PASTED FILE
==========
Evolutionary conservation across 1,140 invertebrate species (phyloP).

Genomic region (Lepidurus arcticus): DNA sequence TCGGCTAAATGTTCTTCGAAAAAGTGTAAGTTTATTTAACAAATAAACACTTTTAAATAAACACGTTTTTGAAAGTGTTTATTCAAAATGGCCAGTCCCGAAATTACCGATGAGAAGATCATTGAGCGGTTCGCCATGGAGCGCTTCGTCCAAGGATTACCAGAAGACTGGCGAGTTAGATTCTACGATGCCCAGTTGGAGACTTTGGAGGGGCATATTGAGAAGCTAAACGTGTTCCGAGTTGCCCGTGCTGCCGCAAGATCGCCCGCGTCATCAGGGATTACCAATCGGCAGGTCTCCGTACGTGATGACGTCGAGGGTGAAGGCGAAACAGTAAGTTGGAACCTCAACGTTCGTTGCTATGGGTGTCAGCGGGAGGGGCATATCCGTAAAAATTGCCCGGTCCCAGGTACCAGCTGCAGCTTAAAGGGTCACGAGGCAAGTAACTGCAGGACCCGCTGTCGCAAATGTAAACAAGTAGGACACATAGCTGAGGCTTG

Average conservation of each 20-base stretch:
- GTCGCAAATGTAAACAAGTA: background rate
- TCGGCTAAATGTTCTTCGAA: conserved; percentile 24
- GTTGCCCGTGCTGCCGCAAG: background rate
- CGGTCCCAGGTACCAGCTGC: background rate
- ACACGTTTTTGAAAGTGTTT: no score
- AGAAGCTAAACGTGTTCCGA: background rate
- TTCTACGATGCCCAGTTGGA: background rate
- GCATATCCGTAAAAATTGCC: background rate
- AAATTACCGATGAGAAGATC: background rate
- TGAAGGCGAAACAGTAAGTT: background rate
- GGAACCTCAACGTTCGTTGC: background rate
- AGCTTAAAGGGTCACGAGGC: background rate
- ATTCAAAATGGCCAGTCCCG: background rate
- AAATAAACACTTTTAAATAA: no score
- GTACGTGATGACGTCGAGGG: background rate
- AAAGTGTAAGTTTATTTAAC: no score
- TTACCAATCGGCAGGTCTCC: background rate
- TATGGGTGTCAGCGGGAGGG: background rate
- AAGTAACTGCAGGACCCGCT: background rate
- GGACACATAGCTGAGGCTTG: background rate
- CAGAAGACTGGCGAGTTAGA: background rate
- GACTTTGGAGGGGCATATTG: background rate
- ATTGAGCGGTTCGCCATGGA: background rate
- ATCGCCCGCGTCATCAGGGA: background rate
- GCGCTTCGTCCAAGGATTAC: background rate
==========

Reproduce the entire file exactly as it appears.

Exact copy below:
Evolutionary conservation across 1,140 invertebrate species (phyloP).

Genomic region (Lepidurus arcticus): DNA sequence TCGGCTAAATGTTCTTCGAAAAAGTGTAAGTTTATTTAACAAATAAACACTTTTAAATAAACACGTTTTTGAAAGTGTTTATTCAAAATGGCCAGTCCCGAAATTACCGATGAGAAGATCATTGAGCGGTTCGCCATGGAGCGCTTCGTCCAAGGATTACCAGAAGACTGGCGAGTTAGATTCTACGATGCCCAGTTGGAGACTTTGGAGGGGCATATTGAGAAGCTAAACGTGTTCCGAGTTGCCCGTGCTGCCGCAAGATCGCCCGCGTCATCAGGGATTACCAATCGGCAGGTCTCCGTACGTGATGACGTCGAGGGTGAAGGCGAAACAGTAAGTTGGAACCTCAACGTTCGTTGCTATGGGTGTCAGCGGGAGGGGCATATCCGTAAAAATTGCCCGGTCCCAGGTACCAGCTGCAGCTTAAAGGGTCACGAGGCAAGTAACTGCAGGACCCGCTGTCGCAAATGTAAACAAGTAGGACACATAGCTGAGGCTTG

Average conservation of each 20-base stretch:
- GTCGCAAATGTAAACAAGTA: background rate
- TCGGCTAAATGTTCTTCGAA: conserved; percentile 24
- GTTGCCCGTGCTGCCGCAAG: background rate
- CGGTCCCAGGTACCAGCTGC: background rate
- ACACGTTTTTGAAAGTGTTT: no score
- AGAAGCTAAACGTGTTCCGA: background rate
- TTCTACGATGCCCAGTTGGA: background rate
- GCATATCCGTAAAAATTGCC: background rate
- AAATTACCGATGAGAAGATC: background rate
- TGAAGGCGAAACAGTAAGTT: background rate
- GGAACCTCAACGTTCGTTGC: background rate
- AGCTTAAAGGGTCACGAGGC: background rate
- ATTCAAAATGGCCAGTCCCG: background rate
- AAATAAACACTTTTAAATAA: no score
- GTACGTGATGACGTCGAGGG: background rate
- AAAGTGTAAGTTTATTTAAC: no score
- TTACCAATCGGCAGGTCTCC: background rate
- TATGGGTGTCAGCGGGAGGG: background rate
- AAGTAACTGCAGGACCCGCT: background rate
- GGACACATAGCTGAGGCTTG: background rate
- CAGAAGACTGGCGAGTTAGA: background rate
- GACTTTGGAGGGGCATATTG: background rate
- ATTGAGCGGTTCGCCATGGA: background rate
- ATCGCCCGCGTCATCAGGGA: background rate
- GCGCTTCGTCCAAGGATTAC: background rate